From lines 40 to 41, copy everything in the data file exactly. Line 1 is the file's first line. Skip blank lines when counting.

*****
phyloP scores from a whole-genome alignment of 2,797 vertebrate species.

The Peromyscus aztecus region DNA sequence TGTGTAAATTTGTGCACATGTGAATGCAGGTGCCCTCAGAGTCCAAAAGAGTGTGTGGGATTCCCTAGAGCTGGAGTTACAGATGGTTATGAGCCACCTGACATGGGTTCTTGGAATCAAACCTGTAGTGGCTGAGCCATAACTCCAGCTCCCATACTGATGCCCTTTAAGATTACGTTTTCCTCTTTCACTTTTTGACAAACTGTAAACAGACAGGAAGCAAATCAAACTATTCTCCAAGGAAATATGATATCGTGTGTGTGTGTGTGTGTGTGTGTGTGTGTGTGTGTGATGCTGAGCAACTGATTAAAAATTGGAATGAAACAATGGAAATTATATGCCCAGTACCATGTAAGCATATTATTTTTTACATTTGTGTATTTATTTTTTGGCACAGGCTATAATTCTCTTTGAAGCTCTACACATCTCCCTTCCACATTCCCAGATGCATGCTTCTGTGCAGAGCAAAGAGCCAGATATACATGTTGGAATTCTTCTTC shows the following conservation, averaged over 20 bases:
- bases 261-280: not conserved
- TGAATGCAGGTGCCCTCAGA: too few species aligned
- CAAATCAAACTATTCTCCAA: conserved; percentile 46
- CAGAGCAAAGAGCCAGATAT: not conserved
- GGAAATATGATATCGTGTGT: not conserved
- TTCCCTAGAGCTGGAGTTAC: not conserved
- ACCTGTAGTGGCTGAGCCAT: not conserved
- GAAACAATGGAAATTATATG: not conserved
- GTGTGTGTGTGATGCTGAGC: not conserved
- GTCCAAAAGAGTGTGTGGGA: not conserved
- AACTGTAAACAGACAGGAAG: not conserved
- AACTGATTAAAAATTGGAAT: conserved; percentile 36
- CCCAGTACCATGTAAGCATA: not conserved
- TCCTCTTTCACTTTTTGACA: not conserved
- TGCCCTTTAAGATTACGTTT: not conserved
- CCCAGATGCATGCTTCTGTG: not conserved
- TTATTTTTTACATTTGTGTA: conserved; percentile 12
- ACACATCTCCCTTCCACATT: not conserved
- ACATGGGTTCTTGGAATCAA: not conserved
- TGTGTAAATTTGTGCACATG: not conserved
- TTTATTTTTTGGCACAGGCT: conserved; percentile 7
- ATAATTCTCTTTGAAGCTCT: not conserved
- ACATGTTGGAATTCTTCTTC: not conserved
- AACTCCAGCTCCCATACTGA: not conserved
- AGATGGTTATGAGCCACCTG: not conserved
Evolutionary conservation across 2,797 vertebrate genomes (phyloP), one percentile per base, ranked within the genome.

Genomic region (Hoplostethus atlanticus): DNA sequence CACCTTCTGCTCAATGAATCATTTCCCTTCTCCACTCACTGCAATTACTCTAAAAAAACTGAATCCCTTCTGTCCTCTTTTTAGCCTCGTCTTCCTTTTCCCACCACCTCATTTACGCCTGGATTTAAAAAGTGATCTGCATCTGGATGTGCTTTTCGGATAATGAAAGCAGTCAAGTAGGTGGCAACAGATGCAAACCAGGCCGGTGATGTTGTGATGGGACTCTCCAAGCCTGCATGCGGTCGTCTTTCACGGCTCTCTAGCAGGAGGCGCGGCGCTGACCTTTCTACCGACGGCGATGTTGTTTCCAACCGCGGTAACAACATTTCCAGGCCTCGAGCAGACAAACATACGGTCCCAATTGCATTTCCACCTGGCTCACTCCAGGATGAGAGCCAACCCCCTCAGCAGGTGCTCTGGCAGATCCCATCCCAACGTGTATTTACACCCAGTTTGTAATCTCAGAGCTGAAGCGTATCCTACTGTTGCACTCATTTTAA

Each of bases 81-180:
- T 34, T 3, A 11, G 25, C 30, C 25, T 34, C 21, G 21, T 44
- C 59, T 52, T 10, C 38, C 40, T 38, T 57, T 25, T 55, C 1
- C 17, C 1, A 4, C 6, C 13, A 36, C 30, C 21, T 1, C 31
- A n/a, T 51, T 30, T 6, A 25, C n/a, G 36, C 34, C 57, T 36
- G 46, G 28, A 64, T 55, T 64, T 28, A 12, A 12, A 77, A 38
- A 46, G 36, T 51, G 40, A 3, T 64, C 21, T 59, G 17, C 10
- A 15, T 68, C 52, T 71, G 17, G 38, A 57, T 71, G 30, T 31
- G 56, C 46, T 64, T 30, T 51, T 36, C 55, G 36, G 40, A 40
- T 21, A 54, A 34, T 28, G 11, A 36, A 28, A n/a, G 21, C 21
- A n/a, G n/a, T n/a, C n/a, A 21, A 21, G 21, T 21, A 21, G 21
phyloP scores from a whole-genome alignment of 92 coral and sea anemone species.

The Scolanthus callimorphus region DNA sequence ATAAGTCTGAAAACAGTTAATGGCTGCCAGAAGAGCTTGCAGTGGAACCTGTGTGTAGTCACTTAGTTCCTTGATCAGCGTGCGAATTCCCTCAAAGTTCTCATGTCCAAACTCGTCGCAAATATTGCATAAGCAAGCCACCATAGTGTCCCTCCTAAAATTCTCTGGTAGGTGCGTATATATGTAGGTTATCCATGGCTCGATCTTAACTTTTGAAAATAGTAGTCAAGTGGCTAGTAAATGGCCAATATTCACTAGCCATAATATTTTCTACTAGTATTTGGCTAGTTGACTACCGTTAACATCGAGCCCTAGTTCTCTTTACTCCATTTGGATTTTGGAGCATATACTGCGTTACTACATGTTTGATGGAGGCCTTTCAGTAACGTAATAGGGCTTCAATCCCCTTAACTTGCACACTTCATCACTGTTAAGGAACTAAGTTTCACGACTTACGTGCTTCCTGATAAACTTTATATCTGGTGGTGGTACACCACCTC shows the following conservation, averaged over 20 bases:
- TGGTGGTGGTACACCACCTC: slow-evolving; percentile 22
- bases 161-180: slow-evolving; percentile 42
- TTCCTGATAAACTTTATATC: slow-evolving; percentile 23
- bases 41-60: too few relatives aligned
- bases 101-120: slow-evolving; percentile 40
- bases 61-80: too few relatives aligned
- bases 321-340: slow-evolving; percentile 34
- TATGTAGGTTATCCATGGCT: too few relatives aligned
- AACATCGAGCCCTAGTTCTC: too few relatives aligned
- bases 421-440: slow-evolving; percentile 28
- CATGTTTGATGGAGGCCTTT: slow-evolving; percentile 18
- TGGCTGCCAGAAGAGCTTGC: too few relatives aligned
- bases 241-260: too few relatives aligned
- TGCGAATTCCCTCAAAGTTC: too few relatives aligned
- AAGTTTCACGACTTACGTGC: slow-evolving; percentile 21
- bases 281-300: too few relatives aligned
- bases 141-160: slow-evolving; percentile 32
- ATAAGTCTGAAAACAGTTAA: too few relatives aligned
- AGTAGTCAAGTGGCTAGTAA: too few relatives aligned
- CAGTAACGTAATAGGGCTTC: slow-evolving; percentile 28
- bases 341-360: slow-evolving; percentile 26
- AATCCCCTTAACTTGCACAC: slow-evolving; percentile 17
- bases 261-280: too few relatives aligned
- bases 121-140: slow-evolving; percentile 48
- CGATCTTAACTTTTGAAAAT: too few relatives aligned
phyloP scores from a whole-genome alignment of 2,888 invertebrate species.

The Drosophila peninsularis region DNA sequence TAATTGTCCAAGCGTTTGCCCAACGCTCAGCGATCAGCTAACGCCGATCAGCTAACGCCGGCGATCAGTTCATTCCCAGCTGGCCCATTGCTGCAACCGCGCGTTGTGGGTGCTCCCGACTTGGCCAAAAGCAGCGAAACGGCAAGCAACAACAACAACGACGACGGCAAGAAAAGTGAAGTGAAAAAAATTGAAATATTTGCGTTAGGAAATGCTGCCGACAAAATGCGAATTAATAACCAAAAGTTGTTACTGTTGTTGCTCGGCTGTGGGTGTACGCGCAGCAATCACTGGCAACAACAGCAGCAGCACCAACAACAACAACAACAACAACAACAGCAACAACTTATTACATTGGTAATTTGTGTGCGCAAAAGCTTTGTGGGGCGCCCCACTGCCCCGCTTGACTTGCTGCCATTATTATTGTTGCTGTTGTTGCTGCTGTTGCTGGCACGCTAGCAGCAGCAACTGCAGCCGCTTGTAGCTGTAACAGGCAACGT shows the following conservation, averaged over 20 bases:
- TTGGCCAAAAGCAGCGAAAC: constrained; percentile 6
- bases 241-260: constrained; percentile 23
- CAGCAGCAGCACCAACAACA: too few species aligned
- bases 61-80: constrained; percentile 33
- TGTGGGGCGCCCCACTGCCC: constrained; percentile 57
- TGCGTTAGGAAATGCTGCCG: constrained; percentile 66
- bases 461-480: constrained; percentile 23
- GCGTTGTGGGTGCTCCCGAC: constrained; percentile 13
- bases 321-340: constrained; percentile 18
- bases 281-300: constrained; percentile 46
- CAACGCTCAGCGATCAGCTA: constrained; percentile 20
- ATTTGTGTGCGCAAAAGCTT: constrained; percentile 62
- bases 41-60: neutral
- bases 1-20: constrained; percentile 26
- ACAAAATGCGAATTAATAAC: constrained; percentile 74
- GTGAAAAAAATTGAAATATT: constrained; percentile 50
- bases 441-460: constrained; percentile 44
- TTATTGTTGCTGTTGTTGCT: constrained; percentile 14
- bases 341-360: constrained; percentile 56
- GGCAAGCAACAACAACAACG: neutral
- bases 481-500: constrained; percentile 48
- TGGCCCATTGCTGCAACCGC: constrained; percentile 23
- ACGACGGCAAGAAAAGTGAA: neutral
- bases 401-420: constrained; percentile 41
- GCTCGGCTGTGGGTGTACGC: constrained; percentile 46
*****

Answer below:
- A n/a, G n/a, T n/a, C n/a, A 21, A 21, G 21, T 21, A 21, G 21
phyloP scores from a whole-genome alignment of 92 coral and sea anemone species.